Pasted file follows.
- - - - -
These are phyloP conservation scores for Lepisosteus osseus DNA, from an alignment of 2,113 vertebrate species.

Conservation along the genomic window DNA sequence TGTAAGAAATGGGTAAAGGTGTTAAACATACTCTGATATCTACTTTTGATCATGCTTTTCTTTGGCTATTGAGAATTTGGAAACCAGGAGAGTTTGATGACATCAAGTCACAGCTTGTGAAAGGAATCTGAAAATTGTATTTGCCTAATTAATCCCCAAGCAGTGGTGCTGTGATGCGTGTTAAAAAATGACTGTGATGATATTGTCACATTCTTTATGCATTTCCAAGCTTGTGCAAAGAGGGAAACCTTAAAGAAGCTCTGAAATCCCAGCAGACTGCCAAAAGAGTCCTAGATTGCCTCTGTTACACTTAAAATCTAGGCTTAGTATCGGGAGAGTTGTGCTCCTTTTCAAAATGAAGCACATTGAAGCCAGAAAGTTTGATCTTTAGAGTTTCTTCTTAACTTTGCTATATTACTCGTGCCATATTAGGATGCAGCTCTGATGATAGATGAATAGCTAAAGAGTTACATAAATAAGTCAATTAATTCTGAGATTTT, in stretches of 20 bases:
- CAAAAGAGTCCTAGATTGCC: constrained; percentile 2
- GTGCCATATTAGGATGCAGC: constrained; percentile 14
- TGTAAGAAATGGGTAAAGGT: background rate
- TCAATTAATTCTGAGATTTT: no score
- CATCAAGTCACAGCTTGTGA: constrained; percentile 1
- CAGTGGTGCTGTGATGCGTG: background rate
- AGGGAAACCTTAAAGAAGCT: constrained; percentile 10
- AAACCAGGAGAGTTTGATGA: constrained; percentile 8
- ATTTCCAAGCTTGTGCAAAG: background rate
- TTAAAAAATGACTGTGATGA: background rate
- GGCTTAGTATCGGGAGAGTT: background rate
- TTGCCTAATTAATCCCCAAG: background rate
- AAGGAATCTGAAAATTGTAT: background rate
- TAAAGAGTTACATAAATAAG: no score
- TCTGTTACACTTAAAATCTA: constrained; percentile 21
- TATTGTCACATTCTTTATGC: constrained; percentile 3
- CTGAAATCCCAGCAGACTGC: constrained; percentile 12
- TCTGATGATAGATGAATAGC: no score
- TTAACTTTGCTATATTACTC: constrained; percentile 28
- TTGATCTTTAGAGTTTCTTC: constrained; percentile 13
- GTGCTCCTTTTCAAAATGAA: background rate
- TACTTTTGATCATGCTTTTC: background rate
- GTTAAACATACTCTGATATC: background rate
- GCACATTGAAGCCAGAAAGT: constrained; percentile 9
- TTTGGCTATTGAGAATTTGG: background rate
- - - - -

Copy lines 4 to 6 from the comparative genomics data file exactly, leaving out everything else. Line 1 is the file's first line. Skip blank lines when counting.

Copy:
- GTGCCATATTAGGATGCAGC: constrained; percentile 14
- TGTAAGAAATGGGTAAAGGT: background rate
- TCAATTAATTCTGAGATTTT: no score